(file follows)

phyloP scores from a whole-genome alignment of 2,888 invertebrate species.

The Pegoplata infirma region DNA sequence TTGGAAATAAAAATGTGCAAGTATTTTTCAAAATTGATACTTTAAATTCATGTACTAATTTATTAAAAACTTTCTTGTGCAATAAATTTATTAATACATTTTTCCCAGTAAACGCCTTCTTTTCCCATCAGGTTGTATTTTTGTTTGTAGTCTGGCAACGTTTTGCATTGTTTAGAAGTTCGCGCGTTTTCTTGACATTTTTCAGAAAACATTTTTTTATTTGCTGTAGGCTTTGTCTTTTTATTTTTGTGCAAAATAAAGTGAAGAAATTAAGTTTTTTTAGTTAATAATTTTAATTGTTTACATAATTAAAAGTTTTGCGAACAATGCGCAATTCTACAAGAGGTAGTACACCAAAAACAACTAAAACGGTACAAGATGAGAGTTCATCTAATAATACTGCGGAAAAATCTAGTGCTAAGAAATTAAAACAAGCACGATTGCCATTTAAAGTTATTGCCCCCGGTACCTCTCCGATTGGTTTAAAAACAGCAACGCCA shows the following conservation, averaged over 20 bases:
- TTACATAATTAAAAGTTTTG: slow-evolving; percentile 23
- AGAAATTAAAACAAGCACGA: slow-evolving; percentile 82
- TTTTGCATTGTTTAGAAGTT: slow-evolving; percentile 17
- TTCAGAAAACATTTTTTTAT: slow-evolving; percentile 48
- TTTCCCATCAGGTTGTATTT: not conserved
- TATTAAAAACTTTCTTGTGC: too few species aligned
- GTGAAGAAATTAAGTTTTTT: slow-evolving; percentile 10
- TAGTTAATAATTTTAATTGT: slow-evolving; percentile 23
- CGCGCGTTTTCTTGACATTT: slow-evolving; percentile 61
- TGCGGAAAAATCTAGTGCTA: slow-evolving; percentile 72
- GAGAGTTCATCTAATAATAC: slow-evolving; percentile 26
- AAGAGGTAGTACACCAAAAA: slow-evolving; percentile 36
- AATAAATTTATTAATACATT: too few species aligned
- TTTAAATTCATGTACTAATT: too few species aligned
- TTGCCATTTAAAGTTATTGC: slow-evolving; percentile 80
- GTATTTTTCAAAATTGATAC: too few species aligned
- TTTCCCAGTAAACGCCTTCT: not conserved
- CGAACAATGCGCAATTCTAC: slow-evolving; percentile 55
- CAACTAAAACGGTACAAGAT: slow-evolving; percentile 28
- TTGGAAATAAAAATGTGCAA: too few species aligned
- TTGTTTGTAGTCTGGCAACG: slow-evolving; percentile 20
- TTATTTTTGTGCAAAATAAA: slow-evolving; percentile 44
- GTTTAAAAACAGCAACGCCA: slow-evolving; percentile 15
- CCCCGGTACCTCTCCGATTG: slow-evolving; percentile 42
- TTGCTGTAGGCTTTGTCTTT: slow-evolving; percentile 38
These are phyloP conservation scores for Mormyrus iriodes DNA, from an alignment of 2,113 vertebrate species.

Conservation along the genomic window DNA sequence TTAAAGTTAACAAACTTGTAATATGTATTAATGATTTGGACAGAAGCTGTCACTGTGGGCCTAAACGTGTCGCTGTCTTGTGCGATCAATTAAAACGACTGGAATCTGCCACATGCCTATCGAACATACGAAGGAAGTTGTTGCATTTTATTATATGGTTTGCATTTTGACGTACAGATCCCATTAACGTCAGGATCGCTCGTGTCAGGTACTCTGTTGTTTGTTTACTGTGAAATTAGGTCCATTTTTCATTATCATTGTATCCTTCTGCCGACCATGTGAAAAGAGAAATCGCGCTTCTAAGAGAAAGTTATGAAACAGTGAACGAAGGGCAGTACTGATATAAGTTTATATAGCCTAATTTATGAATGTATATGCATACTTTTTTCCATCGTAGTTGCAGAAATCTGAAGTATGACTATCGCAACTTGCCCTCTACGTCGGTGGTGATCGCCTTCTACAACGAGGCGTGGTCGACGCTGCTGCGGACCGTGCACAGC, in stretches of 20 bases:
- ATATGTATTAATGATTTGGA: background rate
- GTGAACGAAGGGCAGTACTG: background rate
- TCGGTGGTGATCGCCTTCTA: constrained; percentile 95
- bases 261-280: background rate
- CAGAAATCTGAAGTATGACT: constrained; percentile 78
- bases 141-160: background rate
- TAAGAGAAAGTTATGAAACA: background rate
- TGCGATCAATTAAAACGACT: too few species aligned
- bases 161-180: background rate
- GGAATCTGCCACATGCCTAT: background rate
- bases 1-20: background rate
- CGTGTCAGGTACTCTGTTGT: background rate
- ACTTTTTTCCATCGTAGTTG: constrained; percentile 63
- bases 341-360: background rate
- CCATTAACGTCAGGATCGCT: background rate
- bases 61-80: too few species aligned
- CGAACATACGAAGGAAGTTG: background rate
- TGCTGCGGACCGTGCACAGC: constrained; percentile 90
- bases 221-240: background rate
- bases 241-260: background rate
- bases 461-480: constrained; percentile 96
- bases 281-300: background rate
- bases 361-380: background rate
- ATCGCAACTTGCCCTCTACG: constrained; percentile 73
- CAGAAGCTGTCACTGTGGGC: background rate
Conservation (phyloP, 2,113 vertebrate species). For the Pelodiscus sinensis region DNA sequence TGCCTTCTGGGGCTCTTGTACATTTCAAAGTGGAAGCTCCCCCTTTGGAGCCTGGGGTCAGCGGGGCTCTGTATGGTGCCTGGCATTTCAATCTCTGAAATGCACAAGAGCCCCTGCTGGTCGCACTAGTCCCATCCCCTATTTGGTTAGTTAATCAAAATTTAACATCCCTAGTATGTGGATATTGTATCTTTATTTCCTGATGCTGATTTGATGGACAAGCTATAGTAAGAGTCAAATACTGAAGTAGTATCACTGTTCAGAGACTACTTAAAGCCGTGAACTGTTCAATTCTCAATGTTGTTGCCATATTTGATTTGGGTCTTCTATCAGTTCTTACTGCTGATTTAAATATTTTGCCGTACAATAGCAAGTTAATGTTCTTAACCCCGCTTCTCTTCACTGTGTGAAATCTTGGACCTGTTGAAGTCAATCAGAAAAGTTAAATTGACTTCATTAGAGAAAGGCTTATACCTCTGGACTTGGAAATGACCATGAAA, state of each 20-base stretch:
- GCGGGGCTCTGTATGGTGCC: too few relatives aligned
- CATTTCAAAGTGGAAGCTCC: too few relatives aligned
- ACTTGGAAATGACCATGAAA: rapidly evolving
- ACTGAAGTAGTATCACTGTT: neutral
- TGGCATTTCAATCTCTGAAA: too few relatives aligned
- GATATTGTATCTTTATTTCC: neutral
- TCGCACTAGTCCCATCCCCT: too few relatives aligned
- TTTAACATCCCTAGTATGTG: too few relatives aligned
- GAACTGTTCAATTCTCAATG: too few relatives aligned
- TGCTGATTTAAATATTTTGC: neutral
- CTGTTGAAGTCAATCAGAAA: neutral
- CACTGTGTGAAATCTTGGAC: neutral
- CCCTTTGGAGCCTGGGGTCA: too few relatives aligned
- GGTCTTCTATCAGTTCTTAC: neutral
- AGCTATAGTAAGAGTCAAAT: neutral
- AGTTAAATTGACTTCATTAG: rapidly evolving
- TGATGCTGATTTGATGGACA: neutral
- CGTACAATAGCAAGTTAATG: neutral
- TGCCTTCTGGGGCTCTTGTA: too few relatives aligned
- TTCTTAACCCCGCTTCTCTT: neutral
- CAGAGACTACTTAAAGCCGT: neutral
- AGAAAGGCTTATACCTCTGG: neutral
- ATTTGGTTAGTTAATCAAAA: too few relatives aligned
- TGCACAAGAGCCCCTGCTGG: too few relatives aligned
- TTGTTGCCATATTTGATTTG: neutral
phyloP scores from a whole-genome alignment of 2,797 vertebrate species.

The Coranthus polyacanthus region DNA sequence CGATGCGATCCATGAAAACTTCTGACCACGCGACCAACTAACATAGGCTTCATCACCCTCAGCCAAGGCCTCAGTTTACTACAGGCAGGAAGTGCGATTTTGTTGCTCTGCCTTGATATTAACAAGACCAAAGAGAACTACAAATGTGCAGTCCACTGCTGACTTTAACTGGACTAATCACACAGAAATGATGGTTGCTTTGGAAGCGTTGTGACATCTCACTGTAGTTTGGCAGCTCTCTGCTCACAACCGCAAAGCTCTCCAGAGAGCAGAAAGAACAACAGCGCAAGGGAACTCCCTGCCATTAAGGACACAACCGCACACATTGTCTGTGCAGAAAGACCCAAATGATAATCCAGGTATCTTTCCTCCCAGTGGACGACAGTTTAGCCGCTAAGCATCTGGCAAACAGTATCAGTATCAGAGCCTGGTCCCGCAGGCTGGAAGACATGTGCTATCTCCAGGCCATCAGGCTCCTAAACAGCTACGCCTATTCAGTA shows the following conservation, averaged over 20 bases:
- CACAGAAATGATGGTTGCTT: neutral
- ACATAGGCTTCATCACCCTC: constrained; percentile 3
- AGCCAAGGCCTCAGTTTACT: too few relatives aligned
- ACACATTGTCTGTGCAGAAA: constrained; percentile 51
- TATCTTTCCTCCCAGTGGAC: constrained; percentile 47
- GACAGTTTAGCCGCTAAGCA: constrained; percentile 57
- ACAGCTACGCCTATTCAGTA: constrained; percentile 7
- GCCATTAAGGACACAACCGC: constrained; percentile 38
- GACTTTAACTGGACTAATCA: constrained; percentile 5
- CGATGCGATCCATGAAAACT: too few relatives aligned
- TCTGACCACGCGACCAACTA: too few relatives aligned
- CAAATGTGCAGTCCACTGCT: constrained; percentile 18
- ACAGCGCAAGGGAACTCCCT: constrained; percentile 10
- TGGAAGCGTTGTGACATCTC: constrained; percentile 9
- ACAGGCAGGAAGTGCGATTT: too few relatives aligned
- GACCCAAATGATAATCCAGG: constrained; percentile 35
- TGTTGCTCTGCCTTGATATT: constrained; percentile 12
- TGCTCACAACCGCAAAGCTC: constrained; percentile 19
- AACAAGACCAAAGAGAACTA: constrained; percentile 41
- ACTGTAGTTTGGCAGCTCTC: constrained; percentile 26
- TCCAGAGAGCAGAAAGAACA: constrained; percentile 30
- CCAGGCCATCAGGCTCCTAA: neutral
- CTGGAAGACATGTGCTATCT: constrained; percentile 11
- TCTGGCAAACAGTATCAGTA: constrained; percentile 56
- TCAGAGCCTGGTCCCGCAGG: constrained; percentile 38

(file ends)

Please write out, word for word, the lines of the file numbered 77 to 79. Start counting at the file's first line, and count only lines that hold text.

- AGAAAGGCTTATACCTCTGG: neutral
- ATTTGGTTAGTTAATCAAAA: too few relatives aligned
- TGCACAAGAGCCCCTGCTGG: too few relatives aligned